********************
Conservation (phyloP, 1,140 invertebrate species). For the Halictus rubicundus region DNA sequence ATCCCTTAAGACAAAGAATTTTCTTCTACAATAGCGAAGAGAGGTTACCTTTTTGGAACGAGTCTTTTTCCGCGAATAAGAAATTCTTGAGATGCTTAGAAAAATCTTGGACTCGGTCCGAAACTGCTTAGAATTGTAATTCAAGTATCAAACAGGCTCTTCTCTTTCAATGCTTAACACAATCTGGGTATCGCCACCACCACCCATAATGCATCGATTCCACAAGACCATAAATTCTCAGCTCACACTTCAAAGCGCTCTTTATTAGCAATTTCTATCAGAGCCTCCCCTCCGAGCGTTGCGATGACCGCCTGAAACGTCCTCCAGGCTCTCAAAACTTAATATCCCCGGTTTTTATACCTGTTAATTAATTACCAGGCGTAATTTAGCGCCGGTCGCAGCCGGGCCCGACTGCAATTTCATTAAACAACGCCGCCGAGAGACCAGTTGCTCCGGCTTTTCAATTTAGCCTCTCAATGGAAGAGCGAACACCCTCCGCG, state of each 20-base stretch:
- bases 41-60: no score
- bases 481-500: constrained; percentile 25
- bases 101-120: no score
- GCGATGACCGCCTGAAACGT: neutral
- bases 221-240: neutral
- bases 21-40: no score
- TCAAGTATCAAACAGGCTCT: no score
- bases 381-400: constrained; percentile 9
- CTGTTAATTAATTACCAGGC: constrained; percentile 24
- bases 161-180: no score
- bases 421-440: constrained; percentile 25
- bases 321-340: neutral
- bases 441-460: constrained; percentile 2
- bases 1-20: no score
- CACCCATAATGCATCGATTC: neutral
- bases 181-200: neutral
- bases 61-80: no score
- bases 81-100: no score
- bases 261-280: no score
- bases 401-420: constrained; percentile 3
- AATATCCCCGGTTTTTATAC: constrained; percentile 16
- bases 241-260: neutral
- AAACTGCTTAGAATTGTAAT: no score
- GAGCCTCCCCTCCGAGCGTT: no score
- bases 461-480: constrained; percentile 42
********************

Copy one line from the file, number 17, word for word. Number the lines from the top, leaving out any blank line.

- bases 181-200: neutral